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1952 saw the Queen ascend to the throne, The Mousetrap open in the West End and the first Jewish Book Week; all going strong 70 years on while thankfully London’s other big event, the Great Smog is not.
Further afield, Albert Einstein declined the offer to succeed Chaim Weizmann as the second president of four-year-old Israel, the first European Parliament was established, McCarthyism stepped up in the US and after Operation Hurricane off the north-west coast of Australia, Britain became the third global nuclear power.
In the world of words, the year saw Anne Frank’s diaries translated into English for the first time, the launch of Mad and NME, and books published include Charlotte’s Web, East of Eden, The Borrowers and major works by Isaac Asimov, Vasily Grossman and Arthur Koestler.
Mark Lawson is joined by a top panel including journalist, broadcaster and author Maureen Lipman, author and politician Sir Malcolm Rifkind, author A.N. Wilson and author, critic and broadcaster Nicolette Jones to reflect on an era-defining 12 months.
Sponsored by Dangoor Education
Mark Lawson is an English journalist, broadcaster and author. Specialising in culture and the arts, he is best known for presenting the flagship BBC Radio 4 arts programme Front Row between 1998 and 2014. He is also a Guardian columnist, and presents Mark Lawson Talks To… on BBC Four.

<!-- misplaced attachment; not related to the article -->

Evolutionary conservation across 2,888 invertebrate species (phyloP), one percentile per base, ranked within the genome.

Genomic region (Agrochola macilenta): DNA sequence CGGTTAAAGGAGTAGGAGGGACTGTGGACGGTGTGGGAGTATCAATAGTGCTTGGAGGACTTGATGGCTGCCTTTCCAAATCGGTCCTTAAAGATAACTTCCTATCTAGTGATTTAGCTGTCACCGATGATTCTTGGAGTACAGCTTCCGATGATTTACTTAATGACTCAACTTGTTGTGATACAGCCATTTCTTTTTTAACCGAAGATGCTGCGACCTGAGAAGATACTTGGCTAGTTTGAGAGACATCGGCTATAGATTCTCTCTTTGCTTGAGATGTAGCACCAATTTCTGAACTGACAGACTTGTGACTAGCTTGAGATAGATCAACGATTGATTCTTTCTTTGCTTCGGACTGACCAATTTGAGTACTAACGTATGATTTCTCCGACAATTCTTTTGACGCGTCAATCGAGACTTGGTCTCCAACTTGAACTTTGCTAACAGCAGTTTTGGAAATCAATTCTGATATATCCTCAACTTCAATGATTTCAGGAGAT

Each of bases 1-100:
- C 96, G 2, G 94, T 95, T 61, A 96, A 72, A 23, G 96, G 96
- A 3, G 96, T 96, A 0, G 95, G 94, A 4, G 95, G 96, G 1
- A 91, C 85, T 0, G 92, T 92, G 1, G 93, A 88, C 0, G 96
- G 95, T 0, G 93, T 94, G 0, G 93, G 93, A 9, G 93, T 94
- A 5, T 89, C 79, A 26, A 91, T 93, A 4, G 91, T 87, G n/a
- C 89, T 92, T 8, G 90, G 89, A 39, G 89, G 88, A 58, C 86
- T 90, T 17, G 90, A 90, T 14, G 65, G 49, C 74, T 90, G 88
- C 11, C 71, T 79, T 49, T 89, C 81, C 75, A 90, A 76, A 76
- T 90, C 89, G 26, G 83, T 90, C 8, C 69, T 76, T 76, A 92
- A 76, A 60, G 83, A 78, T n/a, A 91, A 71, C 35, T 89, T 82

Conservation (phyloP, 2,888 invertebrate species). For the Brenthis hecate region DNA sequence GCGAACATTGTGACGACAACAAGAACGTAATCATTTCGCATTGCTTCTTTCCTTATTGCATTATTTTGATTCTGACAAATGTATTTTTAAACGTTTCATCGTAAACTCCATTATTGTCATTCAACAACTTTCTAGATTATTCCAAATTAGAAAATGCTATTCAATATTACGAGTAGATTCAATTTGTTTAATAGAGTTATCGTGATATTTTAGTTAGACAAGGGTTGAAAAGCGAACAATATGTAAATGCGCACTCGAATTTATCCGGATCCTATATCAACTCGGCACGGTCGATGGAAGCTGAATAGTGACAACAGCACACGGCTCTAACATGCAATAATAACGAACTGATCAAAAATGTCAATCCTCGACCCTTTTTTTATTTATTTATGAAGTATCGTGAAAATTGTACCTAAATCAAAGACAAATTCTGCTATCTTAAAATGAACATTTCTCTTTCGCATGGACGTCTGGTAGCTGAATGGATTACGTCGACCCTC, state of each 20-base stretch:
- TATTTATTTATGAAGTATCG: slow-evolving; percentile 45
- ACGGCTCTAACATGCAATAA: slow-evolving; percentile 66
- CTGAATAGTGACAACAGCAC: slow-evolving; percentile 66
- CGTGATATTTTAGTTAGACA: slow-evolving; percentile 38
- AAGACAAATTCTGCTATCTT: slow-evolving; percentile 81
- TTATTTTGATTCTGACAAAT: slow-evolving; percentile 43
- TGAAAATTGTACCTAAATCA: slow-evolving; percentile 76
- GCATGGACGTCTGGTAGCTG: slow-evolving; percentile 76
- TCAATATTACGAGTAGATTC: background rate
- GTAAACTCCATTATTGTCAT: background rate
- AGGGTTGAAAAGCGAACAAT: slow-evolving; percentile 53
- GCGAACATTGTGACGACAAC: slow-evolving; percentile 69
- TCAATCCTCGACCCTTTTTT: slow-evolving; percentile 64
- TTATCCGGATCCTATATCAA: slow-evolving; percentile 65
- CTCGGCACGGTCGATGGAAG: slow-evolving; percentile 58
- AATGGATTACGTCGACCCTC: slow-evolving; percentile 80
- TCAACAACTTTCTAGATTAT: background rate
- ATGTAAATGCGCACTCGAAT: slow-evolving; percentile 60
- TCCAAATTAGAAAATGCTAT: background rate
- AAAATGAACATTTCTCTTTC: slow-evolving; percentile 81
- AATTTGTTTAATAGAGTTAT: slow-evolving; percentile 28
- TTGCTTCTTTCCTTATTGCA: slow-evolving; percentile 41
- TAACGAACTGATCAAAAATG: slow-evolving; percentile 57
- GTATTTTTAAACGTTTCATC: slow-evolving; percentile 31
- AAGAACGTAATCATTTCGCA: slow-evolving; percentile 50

Maureen Lipman is an acclaimed film, theatre and television actress, columnist and comedian. She is the author of nine books and writes regularly for Standpoint magazine and Spectator Health.
Sir Malcolm Rifkind served in the Governments of Margaret Thatcher and John Major for an uninterrupted 18 years. He held four Cabinet posts including Minister of Defence and Foreign Secretary. From 2010-15 he was Chairman of the Intelligence and Security Committee which has oversight of MI6, MI5 and GCHQ. He is, currently, a Visiting Professor at the Dept of War Studies of King’s College and lectures, occasionally, at the LSE and other Universities.
A.N. Wilson’s most recent books are The Kings and the Christmas Tree (about the King of Norway resisting Nazi invasion) and The Mystery of Charles Dickens. He is the author of over 20 novels many of which have won prizes.
Nicolette Jones is an award-winning author, critic and broadcaster, specialising in literary and arts journalism. She has been the children’s book reviewer of The Sunday Times for more than two decades, and in 2012 was shortlisted for the Eleanor Farjeon Award for distinguished service to the world of children’s books. She has been a Director of the children’s young adult programme at the Oxford Literary Festival and a Royal Literary Fund Writing Fellow at UCL.